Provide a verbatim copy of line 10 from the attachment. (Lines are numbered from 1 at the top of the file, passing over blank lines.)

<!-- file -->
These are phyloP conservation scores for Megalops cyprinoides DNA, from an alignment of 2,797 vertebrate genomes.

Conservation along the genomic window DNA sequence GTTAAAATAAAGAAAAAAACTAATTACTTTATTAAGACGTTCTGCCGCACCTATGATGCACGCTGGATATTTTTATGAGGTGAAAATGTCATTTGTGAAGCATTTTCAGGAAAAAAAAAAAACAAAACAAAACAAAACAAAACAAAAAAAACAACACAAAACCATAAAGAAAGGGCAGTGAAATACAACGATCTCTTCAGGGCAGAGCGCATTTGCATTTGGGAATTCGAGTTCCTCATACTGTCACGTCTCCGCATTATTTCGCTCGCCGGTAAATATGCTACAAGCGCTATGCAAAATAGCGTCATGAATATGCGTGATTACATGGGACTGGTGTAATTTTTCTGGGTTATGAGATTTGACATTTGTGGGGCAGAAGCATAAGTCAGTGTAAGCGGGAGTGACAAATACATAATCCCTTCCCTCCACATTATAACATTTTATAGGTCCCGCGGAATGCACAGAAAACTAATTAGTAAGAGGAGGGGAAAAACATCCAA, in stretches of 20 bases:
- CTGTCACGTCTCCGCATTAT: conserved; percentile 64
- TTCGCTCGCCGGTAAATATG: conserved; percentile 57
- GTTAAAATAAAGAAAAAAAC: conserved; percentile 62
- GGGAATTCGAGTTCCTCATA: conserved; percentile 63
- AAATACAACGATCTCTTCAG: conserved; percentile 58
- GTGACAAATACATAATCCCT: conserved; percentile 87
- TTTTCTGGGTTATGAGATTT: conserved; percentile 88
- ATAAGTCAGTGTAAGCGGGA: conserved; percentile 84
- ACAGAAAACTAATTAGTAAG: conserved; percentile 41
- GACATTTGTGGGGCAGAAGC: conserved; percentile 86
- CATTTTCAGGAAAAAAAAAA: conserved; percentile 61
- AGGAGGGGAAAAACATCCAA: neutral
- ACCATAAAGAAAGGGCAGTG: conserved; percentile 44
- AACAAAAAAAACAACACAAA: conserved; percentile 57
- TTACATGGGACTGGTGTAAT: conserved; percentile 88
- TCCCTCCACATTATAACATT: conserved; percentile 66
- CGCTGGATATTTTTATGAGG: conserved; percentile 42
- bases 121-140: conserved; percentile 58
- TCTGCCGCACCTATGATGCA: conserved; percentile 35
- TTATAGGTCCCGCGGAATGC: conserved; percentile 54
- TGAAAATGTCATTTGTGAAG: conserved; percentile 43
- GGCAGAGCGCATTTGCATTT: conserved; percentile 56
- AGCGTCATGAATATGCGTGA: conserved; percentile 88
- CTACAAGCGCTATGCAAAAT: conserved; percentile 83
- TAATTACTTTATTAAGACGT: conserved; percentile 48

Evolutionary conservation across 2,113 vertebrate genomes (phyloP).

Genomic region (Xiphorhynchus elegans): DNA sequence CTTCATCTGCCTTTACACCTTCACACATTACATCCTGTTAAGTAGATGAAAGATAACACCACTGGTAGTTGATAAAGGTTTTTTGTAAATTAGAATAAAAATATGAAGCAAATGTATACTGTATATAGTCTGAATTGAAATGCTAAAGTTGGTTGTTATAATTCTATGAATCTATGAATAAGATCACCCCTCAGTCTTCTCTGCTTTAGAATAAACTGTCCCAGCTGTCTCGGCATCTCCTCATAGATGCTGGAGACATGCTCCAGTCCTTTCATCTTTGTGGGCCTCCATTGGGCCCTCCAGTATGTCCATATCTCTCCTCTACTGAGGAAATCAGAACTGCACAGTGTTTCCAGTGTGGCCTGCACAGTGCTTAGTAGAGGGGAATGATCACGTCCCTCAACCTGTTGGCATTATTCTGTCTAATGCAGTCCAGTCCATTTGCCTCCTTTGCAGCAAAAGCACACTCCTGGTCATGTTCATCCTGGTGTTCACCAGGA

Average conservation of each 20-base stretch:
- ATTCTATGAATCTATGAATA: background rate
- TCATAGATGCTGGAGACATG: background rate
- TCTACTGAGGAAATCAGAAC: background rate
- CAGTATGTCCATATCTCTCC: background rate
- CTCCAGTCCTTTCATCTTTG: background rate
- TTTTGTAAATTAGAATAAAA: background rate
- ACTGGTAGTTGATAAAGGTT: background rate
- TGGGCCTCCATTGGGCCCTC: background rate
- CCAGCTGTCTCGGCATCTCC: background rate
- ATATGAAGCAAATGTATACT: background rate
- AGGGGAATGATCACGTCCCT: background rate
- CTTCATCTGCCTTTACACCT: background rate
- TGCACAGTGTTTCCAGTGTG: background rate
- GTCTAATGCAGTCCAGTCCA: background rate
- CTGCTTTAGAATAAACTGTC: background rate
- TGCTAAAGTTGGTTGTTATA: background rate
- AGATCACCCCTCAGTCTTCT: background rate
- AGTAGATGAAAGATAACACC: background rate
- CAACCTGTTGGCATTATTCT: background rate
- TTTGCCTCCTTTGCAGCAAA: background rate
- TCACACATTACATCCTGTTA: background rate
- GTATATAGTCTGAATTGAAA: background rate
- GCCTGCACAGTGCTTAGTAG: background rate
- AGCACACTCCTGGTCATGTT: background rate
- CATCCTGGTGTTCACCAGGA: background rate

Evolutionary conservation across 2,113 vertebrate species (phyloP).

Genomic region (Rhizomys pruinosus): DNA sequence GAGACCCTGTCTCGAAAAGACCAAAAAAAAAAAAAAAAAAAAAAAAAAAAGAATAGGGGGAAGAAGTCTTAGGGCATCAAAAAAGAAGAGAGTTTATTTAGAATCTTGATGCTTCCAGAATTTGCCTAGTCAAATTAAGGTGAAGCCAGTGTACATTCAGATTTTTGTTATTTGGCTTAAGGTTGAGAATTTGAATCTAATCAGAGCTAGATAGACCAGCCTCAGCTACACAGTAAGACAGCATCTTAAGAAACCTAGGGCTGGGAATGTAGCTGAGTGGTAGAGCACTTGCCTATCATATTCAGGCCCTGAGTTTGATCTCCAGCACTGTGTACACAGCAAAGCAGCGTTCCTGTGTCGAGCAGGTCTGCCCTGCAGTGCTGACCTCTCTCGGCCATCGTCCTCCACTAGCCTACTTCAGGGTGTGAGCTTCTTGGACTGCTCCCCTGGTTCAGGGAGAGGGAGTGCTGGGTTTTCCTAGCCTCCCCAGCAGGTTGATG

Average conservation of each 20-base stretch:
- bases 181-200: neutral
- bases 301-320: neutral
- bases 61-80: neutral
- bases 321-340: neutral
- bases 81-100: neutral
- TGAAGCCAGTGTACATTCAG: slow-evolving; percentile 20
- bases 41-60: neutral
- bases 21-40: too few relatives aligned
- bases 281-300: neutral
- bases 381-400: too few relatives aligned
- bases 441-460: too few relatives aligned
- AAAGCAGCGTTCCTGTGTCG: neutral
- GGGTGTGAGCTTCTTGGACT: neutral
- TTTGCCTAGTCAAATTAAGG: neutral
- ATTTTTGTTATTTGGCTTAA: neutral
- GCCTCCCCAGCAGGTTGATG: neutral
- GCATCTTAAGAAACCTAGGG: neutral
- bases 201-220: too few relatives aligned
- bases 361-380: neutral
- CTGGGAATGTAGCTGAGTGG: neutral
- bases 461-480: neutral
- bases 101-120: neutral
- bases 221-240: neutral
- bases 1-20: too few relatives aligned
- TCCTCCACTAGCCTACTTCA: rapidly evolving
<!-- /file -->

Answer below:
- ATAAGTCAGTGTAAGCGGGA: conserved; percentile 84